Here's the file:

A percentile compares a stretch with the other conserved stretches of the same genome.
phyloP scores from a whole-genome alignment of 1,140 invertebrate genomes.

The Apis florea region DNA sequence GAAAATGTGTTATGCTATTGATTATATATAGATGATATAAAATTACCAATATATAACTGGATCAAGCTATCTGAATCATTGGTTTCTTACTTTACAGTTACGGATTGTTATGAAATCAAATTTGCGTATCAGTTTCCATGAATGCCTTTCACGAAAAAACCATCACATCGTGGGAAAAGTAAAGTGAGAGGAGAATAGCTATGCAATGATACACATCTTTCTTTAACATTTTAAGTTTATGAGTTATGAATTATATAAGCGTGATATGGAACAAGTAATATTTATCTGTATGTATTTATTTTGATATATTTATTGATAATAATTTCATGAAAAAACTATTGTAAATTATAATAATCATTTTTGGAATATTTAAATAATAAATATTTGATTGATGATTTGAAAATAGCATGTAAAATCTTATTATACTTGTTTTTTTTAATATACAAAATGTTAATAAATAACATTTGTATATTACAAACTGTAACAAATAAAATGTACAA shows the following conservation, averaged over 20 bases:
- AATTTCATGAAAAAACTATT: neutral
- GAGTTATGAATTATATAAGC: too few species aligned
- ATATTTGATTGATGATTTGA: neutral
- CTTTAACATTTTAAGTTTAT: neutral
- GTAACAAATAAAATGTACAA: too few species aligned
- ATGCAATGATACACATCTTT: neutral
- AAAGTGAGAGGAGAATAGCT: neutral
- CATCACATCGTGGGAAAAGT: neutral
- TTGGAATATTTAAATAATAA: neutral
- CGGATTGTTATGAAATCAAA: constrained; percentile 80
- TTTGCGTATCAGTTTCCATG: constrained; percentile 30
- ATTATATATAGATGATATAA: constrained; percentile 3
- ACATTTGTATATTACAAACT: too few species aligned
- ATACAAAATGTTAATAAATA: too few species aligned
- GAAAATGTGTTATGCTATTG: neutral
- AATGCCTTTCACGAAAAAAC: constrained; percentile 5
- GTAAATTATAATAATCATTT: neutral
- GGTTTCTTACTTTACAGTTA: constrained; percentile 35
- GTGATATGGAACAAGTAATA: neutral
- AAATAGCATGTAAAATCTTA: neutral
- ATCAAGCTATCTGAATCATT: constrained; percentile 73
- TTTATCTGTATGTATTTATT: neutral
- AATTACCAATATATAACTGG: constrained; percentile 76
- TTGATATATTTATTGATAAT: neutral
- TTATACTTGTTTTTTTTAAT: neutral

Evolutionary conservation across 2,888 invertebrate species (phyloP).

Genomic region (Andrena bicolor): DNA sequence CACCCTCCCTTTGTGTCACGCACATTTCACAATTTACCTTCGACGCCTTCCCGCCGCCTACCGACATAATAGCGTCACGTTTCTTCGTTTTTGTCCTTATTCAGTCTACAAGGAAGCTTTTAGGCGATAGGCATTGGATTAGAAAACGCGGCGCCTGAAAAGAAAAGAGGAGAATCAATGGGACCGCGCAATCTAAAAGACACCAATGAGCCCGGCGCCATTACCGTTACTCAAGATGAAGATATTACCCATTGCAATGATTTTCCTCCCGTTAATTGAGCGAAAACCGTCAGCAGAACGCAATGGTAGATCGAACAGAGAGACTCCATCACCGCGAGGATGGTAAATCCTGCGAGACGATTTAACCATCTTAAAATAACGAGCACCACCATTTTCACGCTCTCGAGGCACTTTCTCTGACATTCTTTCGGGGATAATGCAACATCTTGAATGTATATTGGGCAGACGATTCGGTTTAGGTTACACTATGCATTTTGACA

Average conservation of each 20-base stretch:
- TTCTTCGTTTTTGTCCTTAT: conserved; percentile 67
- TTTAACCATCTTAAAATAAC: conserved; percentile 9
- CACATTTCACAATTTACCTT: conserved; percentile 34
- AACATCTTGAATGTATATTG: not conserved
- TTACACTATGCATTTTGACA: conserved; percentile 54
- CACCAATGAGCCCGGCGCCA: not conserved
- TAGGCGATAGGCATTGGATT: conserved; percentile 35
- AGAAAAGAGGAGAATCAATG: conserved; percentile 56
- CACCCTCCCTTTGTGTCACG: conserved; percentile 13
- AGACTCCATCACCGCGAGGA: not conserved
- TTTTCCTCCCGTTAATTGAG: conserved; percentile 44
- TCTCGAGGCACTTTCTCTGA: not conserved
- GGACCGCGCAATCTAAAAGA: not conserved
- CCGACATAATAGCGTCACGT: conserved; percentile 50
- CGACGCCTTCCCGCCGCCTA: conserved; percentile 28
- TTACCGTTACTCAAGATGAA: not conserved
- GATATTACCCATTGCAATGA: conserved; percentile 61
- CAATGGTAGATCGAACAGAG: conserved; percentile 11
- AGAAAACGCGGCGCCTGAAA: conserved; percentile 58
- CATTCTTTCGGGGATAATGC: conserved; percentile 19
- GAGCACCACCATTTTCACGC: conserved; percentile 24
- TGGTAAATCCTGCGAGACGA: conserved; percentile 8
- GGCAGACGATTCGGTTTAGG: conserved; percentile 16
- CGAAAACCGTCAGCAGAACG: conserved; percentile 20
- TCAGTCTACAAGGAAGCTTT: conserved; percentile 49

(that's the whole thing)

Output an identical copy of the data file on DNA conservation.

A percentile compares a stretch with the other conserved stretches of the same genome.
phyloP scores from a whole-genome alignment of 1,140 invertebrate genomes.

The Apis florea region DNA sequence GAAAATGTGTTATGCTATTGATTATATATAGATGATATAAAATTACCAATATATAACTGGATCAAGCTATCTGAATCATTGGTTTCTTACTTTACAGTTACGGATTGTTATGAAATCAAATTTGCGTATCAGTTTCCATGAATGCCTTTCACGAAAAAACCATCACATCGTGGGAAAAGTAAAGTGAGAGGAGAATAGCTATGCAATGATACACATCTTTCTTTAACATTTTAAGTTTATGAGTTATGAATTATATAAGCGTGATATGGAACAAGTAATATTTATCTGTATGTATTTATTTTGATATATTTATTGATAATAATTTCATGAAAAAACTATTGTAAATTATAATAATCATTTTTGGAATATTTAAATAATAAATATTTGATTGATGATTTGAAAATAGCATGTAAAATCTTATTATACTTGTTTTTTTTAATATACAAAATGTTAATAAATAACATTTGTATATTACAAACTGTAACAAATAAAATGTACAA shows the following conservation, averaged over 20 bases:
- AATTTCATGAAAAAACTATT: neutral
- GAGTTATGAATTATATAAGC: too few species aligned
- ATATTTGATTGATGATTTGA: neutral
- CTTTAACATTTTAAGTTTAT: neutral
- GTAACAAATAAAATGTACAA: too few species aligned
- ATGCAATGATACACATCTTT: neutral
- AAAGTGAGAGGAGAATAGCT: neutral
- CATCACATCGTGGGAAAAGT: neutral
- TTGGAATATTTAAATAATAA: neutral
- CGGATTGTTATGAAATCAAA: constrained; percentile 80
- TTTGCGTATCAGTTTCCATG: constrained; percentile 30
- ATTATATATAGATGATATAA: constrained; percentile 3
- ACATTTGTATATTACAAACT: too few species aligned
- ATACAAAATGTTAATAAATA: too few species aligned
- GAAAATGTGTTATGCTATTG: neutral
- AATGCCTTTCACGAAAAAAC: constrained; percentile 5
- GTAAATTATAATAATCATTT: neutral
- GGTTTCTTACTTTACAGTTA: constrained; percentile 35
- GTGATATGGAACAAGTAATA: neutral
- AAATAGCATGTAAAATCTTA: neutral
- ATCAAGCTATCTGAATCATT: constrained; percentile 73
- TTTATCTGTATGTATTTATT: neutral
- AATTACCAATATATAACTGG: constrained; percentile 76
- TTGATATATTTATTGATAAT: neutral
- TTATACTTGTTTTTTTTAAT: neutral

Evolutionary conservation across 2,888 invertebrate species (phyloP).

Genomic region (Andrena bicolor): DNA sequence CACCCTCCCTTTGTGTCACGCACATTTCACAATTTACCTTCGACGCCTTCCCGCCGCCTACCGACATAATAGCGTCACGTTTCTTCGTTTTTGTCCTTATTCAGTCTACAAGGAAGCTTTTAGGCGATAGGCATTGGATTAGAAAACGCGGCGCCTGAAAAGAAAAGAGGAGAATCAATGGGACCGCGCAATCTAAAAGACACCAATGAGCCCGGCGCCATTACCGTTACTCAAGATGAAGATATTACCCATTGCAATGATTTTCCTCCCGTTAATTGAGCGAAAACCGTCAGCAGAACGCAATGGTAGATCGAACAGAGAGACTCCATCACCGCGAGGATGGTAAATCCTGCGAGACGATTTAACCATCTTAAAATAACGAGCACCACCATTTTCACGCTCTCGAGGCACTTTCTCTGACATTCTTTCGGGGATAATGCAACATCTTGAATGTATATTGGGCAGACGATTCGGTTTAGGTTACACTATGCATTTTGACA

Average conservation of each 20-base stretch:
- TTCTTCGTTTTTGTCCTTAT: conserved; percentile 67
- TTTAACCATCTTAAAATAAC: conserved; percentile 9
- CACATTTCACAATTTACCTT: conserved; percentile 34
- AACATCTTGAATGTATATTG: not conserved
- TTACACTATGCATTTTGACA: conserved; percentile 54
- CACCAATGAGCCCGGCGCCA: not conserved
- TAGGCGATAGGCATTGGATT: conserved; percentile 35
- AGAAAAGAGGAGAATCAATG: conserved; percentile 56
- CACCCTCCCTTTGTGTCACG: conserved; percentile 13
- AGACTCCATCACCGCGAGGA: not conserved
- TTTTCCTCCCGTTAATTGAG: conserved; percentile 44
- TCTCGAGGCACTTTCTCTGA: not conserved
- GGACCGCGCAATCTAAAAGA: not conserved
- CCGACATAATAGCGTCACGT: conserved; percentile 50
- CGACGCCTTCCCGCCGCCTA: conserved; percentile 28
- TTACCGTTACTCAAGATGAA: not conserved
- GATATTACCCATTGCAATGA: conserved; percentile 61
- CAATGGTAGATCGAACAGAG: conserved; percentile 11
- AGAAAACGCGGCGCCTGAAA: conserved; percentile 58
- CATTCTTTCGGGGATAATGC: conserved; percentile 19
- GAGCACCACCATTTTCACGC: conserved; percentile 24
- TGGTAAATCCTGCGAGACGA: conserved; percentile 8
- GGCAGACGATTCGGTTTAGG: conserved; percentile 16
- CGAAAACCGTCAGCAGAACG: conserved; percentile 20
- TCAGTCTACAAGGAAGCTTT: conserved; percentile 49